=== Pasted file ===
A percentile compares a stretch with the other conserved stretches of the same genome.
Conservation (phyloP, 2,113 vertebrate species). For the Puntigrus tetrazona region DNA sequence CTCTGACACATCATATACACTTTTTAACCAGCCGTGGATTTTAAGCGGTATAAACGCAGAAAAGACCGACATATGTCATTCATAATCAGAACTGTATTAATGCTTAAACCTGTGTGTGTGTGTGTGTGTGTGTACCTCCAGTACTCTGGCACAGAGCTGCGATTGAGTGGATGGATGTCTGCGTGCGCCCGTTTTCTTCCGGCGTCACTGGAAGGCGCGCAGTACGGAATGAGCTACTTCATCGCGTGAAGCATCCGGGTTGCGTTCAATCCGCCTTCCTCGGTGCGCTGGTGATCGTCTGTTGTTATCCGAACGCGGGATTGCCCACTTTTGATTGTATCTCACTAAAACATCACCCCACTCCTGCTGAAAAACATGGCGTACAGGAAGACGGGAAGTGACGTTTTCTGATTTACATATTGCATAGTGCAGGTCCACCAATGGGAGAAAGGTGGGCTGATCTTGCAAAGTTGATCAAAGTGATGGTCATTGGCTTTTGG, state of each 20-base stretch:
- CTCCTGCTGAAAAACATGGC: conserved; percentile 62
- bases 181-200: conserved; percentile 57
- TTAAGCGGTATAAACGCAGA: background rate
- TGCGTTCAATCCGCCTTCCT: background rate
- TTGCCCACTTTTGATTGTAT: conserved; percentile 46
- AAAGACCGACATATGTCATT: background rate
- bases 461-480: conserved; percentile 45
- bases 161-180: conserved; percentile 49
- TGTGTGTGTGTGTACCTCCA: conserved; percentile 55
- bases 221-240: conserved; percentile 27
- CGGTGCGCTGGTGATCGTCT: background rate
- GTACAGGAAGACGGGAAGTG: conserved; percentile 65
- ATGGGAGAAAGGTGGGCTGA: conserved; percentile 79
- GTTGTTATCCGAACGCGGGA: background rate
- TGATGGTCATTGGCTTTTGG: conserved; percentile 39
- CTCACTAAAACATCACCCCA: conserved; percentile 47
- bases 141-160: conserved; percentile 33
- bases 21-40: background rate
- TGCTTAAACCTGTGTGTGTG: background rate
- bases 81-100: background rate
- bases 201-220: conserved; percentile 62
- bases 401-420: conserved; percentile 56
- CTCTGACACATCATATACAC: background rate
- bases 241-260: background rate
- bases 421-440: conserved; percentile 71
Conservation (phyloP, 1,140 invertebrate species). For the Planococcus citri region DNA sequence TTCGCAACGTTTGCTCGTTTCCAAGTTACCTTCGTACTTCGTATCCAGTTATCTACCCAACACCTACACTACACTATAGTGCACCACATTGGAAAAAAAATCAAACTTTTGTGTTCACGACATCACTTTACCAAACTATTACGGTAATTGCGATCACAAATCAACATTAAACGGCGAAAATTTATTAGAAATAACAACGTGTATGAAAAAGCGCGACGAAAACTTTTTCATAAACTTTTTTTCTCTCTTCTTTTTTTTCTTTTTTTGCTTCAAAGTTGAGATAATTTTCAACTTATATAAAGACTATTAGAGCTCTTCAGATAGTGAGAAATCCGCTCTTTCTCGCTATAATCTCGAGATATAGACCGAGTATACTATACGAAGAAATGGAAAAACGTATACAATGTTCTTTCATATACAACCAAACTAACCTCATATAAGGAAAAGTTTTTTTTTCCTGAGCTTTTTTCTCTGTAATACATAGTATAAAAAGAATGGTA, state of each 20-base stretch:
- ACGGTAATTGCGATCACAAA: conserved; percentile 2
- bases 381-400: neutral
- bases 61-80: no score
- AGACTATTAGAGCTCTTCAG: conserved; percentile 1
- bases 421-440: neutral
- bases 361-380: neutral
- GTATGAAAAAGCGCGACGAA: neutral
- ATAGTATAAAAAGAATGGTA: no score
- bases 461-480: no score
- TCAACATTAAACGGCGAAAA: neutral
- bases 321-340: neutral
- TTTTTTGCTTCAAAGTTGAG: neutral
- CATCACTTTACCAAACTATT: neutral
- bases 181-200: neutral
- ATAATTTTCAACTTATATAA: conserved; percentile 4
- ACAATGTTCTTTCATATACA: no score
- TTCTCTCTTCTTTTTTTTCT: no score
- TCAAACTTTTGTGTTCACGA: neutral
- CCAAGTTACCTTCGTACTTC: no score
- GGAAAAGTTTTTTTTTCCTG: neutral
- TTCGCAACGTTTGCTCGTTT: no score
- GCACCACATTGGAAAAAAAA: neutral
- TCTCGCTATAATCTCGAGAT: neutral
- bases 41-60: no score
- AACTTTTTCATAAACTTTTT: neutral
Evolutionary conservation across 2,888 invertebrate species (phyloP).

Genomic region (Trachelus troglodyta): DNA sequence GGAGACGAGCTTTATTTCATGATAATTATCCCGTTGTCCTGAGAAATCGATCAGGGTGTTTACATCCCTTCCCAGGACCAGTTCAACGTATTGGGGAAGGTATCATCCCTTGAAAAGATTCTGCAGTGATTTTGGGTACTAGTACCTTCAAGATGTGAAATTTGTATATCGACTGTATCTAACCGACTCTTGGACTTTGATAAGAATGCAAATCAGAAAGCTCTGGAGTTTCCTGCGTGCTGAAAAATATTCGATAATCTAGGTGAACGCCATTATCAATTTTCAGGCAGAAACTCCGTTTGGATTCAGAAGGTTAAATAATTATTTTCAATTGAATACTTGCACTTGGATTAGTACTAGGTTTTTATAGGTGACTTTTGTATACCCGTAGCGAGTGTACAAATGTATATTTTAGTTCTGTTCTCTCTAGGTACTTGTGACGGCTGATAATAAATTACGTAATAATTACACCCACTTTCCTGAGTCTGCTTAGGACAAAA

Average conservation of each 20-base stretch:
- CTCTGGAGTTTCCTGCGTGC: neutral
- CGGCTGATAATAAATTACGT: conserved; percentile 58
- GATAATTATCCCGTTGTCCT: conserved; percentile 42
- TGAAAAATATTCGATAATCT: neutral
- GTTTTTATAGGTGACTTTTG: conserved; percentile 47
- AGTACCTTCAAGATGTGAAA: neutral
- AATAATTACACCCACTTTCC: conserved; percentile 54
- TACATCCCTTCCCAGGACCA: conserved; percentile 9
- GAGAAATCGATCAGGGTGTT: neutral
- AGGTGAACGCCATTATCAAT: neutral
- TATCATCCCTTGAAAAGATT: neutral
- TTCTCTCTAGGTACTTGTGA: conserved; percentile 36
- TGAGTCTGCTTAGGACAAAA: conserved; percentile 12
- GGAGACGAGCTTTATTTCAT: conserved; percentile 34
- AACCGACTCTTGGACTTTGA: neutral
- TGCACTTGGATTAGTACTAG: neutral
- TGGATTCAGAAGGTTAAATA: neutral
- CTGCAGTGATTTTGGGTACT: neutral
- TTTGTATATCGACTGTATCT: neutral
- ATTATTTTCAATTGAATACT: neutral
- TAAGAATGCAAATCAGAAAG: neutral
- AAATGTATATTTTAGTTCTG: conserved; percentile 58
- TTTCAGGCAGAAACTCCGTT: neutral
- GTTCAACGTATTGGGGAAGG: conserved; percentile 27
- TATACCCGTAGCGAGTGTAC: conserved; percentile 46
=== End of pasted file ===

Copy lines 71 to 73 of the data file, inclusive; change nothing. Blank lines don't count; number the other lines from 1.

- AACCGACTCTTGGACTTTGA: neutral
- TGCACTTGGATTAGTACTAG: neutral
- TGGATTCAGAAGGTTAAATA: neutral